Recently, Canada removed all the forty-two countries listed under the DCO to end the Designated Country of Origin immigration policy to all refugees. According to the Immigration, Refugees and Citizenship Canada department, IRCC, the system contained multiple faults which inhibited the quick processing of refugee claims too many countries under the DCO. More so, the administration lacked crucial data essential for discouraging abuse of the asylum system as well as faster dispensation of refugee claims from such countries.

The 2012 DCO policy requires all the countries listed to remain subject to specific rules and regulation, hence allowing refugees migrate to Canada. These rules and regulations include; a six-month bar work on work permits; bar on petitions at the Refugee Appeals Division; partial accesses to the Interim Federal Health Program; and a thirty-six-month bar on Pre-Removal Risk Assessments.

If all these conditions were met, Canada would have continued to allow refugee immigration with approved documents. However, the increase in border crosses between the United States and Canada remains high despite the changes in conditions hence resulting in the ending of the Designated Country of Origin Refugee Policy.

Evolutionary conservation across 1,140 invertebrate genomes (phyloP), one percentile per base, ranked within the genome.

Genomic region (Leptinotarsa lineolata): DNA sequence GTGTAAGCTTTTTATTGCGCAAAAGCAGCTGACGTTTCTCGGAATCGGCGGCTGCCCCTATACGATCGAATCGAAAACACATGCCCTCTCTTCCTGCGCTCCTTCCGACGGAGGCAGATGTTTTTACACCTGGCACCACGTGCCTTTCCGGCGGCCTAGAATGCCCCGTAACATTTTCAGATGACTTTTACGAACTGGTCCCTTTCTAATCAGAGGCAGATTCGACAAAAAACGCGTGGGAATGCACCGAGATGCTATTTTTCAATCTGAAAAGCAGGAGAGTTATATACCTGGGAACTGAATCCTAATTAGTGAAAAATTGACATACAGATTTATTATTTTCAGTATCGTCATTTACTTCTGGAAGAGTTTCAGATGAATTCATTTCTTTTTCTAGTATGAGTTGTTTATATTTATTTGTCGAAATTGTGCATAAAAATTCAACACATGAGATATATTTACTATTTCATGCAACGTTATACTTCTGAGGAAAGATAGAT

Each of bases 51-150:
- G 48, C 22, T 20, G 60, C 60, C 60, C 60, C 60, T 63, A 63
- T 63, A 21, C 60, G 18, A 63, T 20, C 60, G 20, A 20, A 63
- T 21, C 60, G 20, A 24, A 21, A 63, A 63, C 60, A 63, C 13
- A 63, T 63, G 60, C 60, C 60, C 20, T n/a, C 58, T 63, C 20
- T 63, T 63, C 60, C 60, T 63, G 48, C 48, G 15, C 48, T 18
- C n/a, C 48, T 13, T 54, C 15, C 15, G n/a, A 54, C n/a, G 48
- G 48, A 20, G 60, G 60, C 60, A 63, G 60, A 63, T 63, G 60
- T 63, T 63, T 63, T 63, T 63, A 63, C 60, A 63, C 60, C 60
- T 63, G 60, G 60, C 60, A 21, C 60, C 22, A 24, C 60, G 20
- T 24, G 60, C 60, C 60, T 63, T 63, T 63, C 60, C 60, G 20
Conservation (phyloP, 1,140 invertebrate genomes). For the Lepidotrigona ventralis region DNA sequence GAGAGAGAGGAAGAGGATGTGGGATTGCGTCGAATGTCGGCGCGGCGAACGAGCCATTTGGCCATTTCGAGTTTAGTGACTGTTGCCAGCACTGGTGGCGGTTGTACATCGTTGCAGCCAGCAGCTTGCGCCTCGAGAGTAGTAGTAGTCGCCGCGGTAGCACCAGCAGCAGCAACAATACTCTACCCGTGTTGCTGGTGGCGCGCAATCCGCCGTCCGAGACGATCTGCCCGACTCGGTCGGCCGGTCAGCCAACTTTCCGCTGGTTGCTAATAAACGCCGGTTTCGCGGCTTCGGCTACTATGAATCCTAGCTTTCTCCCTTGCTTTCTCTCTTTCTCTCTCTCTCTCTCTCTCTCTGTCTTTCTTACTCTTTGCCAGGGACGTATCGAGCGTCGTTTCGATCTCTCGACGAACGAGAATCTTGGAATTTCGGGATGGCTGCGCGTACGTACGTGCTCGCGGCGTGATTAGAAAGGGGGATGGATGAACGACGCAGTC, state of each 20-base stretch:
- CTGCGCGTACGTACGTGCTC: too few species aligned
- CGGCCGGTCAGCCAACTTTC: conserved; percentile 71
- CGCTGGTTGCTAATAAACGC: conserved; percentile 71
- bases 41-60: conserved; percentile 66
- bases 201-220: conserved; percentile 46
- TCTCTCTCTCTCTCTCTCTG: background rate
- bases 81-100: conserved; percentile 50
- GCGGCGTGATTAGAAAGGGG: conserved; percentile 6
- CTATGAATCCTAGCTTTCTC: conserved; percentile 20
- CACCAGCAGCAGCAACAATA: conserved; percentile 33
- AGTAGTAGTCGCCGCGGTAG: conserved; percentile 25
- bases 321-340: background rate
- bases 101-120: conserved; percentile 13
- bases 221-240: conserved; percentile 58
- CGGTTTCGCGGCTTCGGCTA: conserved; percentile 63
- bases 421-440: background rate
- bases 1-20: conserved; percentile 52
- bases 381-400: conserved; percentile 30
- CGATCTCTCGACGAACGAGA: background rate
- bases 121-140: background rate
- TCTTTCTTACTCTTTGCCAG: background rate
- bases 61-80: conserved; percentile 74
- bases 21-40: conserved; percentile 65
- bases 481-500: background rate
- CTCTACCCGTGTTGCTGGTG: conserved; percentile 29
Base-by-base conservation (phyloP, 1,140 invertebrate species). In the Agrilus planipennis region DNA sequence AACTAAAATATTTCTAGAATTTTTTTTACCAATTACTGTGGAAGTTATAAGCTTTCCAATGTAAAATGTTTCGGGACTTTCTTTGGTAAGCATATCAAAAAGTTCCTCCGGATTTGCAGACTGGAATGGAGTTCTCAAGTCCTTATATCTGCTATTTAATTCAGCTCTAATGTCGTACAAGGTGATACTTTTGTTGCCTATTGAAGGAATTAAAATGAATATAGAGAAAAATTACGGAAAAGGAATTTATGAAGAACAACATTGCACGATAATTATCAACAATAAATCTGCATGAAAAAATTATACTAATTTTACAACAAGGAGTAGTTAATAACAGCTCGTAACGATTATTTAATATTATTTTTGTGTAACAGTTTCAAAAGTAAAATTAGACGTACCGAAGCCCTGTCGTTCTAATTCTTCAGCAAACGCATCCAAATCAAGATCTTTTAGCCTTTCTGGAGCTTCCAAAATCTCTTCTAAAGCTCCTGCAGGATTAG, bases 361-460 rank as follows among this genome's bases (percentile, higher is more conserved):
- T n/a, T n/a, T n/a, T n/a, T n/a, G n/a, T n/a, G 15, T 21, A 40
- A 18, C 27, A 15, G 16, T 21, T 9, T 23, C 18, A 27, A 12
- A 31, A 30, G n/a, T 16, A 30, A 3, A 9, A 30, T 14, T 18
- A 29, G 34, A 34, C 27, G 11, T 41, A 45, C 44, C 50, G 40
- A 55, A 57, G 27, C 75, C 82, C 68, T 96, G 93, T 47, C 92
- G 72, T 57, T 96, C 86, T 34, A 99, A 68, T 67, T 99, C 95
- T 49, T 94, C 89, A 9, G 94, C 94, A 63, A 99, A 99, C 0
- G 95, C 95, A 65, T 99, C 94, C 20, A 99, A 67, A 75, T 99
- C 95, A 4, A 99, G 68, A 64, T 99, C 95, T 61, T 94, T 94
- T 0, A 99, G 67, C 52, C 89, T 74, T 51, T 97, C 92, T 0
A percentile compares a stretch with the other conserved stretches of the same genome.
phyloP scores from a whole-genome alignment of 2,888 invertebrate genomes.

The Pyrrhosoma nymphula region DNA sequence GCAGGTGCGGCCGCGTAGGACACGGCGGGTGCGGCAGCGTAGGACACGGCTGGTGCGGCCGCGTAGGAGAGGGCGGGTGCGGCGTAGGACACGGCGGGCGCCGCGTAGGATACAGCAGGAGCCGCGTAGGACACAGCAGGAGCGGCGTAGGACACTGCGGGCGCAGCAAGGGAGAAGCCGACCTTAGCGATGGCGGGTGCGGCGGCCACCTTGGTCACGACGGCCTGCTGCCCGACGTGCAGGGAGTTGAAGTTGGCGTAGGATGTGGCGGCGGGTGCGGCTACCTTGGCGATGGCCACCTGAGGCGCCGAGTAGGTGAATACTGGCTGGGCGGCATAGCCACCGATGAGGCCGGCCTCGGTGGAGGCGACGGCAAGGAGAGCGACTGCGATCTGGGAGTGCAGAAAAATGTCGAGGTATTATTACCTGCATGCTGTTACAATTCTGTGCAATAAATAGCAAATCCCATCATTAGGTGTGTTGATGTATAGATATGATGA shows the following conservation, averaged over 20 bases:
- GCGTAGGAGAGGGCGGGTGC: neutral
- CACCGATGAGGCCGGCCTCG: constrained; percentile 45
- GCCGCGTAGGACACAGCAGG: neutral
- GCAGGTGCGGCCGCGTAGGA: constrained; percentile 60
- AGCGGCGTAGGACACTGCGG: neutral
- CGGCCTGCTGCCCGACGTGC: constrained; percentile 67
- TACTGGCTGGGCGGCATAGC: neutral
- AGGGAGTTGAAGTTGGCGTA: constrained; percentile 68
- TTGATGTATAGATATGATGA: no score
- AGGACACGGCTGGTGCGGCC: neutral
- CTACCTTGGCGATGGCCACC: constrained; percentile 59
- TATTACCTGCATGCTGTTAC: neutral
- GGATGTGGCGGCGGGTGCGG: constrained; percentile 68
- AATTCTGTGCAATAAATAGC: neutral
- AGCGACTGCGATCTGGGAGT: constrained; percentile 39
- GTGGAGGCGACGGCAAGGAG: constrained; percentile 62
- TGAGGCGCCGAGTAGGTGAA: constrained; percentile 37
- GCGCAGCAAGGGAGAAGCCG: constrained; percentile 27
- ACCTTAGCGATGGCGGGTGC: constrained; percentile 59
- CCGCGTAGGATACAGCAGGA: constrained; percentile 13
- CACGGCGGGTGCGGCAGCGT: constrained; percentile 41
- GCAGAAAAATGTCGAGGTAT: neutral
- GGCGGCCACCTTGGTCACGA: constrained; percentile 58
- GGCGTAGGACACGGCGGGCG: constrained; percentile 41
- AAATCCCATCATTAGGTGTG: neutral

However, the Federal Court of Canada has ruled out various provisions of the DCO as they did not conform to the Canadian Charter of Rights and Freedom. The current and existing regulations of the countries under the DCO are still under review despite still operating in Canada. More so, the changes made did not affect the existing DCO provisions, and the Federal Court approved their operations. According to IRCC, the changes only affected the Canadian policy of refugee immigration but possessed no impact in conditions to countries previously listed. Besides, the alterations accompany no effect to the Canada-U.S. Safe Third Country Agreement hence maintaining the United States immigration policy of qualified immigrants.

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